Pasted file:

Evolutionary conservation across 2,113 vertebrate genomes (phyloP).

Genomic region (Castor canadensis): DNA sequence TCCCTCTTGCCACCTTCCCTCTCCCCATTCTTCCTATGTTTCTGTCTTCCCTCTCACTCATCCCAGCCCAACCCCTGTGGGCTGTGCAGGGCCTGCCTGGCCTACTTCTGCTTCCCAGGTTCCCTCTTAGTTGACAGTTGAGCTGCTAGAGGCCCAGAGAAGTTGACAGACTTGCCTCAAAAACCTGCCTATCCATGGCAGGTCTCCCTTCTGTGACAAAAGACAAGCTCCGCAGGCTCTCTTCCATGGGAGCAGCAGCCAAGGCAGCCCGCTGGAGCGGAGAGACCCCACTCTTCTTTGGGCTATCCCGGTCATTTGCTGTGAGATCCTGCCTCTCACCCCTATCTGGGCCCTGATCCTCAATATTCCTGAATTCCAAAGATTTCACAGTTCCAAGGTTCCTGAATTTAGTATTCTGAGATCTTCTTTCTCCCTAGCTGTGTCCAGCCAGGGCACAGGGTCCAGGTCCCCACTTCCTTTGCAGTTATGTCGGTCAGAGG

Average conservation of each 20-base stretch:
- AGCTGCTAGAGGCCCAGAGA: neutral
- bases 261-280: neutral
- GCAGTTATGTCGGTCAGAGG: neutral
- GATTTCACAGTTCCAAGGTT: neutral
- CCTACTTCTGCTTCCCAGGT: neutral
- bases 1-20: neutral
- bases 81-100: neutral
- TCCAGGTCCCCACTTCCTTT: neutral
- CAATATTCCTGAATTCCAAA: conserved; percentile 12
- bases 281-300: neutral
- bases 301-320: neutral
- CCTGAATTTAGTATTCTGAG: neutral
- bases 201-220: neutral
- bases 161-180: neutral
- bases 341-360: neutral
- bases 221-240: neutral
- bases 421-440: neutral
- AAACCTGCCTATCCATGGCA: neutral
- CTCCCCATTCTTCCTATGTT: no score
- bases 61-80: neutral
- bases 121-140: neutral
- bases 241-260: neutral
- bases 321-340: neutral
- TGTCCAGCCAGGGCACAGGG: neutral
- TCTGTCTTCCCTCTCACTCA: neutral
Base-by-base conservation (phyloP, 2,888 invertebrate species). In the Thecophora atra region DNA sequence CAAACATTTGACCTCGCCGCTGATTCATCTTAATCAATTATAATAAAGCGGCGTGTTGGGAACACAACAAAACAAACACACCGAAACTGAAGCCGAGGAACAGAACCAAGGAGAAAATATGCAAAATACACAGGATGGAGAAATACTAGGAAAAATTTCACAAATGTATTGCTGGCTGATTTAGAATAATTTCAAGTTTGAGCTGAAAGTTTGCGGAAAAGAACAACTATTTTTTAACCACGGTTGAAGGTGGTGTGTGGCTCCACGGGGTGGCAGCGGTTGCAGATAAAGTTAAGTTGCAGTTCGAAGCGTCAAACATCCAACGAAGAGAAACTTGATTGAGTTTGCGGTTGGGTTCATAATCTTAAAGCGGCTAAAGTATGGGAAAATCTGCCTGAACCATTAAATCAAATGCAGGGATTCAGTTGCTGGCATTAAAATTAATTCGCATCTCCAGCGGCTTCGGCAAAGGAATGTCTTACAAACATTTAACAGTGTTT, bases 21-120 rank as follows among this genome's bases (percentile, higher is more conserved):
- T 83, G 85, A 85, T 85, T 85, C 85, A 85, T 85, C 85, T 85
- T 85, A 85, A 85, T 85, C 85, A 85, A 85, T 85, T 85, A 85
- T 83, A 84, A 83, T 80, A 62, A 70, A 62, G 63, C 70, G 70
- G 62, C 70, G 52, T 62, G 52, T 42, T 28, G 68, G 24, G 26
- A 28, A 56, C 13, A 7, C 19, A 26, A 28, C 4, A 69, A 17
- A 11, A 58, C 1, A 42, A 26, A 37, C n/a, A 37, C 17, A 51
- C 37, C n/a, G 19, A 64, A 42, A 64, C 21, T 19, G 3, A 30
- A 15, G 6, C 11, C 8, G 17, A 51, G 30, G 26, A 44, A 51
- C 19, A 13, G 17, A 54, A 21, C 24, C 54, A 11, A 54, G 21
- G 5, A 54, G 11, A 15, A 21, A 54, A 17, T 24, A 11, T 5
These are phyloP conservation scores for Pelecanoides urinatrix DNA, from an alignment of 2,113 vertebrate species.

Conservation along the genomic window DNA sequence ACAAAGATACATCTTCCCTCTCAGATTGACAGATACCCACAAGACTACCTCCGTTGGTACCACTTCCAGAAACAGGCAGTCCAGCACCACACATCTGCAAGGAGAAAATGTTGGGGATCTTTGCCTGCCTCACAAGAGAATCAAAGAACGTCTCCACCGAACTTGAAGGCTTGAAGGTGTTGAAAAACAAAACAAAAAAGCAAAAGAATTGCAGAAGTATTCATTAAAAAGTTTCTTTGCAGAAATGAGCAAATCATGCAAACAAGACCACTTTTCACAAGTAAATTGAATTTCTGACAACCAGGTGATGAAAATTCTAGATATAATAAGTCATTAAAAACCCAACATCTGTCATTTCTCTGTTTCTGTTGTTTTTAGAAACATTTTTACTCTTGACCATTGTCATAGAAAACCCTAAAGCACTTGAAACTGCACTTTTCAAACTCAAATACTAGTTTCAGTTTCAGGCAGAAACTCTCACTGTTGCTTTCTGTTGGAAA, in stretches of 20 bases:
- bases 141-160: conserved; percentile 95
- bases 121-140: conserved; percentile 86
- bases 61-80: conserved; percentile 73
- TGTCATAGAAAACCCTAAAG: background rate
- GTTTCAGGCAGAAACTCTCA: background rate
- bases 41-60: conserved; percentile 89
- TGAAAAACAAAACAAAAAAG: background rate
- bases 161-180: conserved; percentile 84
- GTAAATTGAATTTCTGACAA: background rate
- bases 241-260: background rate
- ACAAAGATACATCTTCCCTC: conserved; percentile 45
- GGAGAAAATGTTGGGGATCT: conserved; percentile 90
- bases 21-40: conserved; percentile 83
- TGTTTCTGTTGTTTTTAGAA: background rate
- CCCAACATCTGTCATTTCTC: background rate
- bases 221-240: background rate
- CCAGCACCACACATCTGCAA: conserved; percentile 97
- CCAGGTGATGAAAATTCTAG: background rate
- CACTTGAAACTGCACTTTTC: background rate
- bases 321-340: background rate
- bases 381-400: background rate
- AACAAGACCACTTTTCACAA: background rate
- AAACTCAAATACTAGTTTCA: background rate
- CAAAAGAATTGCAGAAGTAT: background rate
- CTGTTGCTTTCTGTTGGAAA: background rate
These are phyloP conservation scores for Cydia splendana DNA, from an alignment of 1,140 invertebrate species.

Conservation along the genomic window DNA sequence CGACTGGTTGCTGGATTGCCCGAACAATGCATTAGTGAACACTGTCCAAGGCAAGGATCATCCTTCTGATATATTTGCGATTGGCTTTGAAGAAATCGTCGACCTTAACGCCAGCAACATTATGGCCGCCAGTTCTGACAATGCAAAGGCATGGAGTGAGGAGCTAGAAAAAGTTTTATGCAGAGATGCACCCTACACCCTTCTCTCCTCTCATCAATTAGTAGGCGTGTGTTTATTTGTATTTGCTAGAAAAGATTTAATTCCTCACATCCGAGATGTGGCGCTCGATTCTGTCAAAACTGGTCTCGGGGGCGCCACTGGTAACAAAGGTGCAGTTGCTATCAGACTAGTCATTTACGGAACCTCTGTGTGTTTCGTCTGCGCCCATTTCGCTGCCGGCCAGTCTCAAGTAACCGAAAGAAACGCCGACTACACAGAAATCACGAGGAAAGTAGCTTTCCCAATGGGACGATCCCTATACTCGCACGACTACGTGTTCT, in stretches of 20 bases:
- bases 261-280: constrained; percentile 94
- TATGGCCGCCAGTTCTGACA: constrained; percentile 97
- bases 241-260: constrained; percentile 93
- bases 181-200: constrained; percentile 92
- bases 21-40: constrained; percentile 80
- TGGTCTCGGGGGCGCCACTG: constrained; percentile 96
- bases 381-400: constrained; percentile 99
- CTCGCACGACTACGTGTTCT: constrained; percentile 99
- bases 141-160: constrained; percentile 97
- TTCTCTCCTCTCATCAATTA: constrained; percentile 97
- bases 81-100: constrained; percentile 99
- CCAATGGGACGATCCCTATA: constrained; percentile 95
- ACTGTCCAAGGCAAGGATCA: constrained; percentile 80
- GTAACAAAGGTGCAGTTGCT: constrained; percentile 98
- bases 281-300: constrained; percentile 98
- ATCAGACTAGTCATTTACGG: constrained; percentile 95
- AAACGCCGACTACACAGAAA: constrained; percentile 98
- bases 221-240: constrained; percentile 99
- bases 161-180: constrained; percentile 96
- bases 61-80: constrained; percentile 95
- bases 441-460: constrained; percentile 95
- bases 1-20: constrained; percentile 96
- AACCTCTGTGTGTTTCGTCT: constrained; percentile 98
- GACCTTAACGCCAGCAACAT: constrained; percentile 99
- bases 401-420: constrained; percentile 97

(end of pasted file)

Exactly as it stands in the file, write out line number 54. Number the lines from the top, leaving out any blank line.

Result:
- bases 21-40: conserved; percentile 83